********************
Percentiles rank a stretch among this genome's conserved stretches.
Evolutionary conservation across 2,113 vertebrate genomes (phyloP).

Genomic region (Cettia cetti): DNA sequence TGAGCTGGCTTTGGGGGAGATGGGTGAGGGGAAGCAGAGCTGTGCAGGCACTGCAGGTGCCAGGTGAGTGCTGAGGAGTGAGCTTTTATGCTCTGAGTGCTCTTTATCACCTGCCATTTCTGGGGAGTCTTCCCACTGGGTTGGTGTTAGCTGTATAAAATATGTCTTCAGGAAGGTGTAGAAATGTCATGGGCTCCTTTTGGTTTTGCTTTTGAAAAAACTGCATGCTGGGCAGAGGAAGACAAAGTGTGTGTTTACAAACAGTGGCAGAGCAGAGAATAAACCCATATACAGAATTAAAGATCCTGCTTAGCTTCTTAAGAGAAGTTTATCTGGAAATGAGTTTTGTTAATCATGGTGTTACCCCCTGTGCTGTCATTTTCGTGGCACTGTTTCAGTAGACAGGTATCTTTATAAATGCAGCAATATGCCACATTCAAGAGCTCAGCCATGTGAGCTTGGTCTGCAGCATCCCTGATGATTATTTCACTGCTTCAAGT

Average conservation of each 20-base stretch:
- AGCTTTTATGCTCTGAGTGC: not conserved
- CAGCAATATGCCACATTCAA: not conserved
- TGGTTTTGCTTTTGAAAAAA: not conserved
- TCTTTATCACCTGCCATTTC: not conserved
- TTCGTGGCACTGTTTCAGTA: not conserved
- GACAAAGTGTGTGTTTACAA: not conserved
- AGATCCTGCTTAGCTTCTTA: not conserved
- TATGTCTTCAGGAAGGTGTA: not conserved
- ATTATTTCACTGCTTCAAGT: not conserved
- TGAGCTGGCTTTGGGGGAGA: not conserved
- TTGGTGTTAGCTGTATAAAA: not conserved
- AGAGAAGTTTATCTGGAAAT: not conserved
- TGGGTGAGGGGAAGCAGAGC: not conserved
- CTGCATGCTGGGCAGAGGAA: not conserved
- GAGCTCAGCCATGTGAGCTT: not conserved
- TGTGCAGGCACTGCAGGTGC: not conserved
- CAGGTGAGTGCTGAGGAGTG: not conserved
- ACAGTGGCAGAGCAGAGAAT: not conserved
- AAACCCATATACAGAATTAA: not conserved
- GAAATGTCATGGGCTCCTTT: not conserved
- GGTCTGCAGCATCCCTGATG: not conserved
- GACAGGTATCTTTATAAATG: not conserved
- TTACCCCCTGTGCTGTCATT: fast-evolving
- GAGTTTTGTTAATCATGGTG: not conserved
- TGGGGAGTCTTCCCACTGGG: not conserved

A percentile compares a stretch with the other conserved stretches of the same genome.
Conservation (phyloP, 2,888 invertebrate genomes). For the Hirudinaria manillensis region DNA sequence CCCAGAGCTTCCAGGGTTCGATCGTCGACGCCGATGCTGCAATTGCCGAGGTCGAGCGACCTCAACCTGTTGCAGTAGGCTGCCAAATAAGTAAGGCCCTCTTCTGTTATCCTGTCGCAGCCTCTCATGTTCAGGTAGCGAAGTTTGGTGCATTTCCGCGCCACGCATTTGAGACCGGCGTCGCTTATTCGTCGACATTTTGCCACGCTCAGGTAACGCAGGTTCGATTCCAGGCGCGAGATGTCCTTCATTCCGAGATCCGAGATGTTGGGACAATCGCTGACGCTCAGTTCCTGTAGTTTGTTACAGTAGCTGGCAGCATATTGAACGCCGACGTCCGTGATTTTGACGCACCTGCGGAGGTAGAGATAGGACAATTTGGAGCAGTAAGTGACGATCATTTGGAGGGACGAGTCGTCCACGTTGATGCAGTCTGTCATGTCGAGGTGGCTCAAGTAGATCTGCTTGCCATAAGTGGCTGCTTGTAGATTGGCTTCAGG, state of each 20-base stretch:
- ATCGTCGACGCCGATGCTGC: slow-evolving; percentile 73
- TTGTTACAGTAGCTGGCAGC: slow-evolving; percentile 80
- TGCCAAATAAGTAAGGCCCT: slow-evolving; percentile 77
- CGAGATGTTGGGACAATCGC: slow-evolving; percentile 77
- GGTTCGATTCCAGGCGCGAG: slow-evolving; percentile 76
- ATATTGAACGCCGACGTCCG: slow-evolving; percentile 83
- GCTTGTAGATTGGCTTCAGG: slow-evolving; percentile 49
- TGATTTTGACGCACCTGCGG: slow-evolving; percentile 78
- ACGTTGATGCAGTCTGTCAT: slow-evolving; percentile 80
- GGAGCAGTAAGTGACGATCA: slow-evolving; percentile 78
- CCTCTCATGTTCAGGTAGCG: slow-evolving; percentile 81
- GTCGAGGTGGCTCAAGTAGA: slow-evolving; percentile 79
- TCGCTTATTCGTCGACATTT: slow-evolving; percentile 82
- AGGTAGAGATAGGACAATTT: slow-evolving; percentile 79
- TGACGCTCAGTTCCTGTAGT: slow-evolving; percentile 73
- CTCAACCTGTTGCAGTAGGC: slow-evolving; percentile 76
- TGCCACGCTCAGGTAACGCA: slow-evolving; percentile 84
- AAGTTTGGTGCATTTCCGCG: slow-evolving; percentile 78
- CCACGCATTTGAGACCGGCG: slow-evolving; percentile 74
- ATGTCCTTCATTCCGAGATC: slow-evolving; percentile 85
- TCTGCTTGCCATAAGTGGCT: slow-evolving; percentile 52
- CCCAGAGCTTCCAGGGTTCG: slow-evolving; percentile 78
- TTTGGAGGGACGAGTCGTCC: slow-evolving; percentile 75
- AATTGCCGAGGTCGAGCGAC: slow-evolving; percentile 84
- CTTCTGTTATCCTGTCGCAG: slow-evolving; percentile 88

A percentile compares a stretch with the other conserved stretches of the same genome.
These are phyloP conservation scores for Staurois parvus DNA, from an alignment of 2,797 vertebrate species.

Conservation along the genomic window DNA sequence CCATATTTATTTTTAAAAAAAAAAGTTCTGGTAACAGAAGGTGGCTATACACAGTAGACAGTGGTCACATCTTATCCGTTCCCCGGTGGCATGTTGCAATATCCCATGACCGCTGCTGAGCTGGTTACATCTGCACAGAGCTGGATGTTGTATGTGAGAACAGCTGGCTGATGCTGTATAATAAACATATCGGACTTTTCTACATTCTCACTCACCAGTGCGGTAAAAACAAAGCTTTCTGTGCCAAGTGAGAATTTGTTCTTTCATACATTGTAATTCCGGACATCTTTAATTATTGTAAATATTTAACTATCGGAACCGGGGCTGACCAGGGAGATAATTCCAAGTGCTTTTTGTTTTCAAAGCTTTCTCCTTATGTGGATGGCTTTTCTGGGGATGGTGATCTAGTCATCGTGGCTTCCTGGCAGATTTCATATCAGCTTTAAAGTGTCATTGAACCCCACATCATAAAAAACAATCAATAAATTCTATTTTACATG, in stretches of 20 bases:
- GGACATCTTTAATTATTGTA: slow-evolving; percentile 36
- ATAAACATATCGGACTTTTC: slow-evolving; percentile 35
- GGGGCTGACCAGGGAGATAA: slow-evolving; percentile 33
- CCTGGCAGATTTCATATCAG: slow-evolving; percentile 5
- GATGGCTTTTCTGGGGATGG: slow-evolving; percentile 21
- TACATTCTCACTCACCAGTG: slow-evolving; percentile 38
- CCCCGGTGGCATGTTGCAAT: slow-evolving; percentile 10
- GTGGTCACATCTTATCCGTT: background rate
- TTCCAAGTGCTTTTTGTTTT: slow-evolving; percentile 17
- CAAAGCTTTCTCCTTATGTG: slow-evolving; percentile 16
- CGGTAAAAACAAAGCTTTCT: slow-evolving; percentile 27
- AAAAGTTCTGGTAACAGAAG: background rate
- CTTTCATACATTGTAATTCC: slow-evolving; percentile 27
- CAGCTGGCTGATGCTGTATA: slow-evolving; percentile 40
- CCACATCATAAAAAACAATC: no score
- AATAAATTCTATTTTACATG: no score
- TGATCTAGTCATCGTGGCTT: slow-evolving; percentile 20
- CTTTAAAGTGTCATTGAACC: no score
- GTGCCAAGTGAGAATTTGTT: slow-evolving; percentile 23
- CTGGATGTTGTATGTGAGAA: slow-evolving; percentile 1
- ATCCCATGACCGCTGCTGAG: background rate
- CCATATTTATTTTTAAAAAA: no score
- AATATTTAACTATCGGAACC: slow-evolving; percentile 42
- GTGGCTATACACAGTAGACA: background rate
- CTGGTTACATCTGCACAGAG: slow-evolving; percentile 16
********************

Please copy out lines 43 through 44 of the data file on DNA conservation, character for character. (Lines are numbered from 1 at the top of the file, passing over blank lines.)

- GTCGAGGTGGCTCAAGTAGA: slow-evolving; percentile 79
- TCGCTTATTCGTCGACATTT: slow-evolving; percentile 82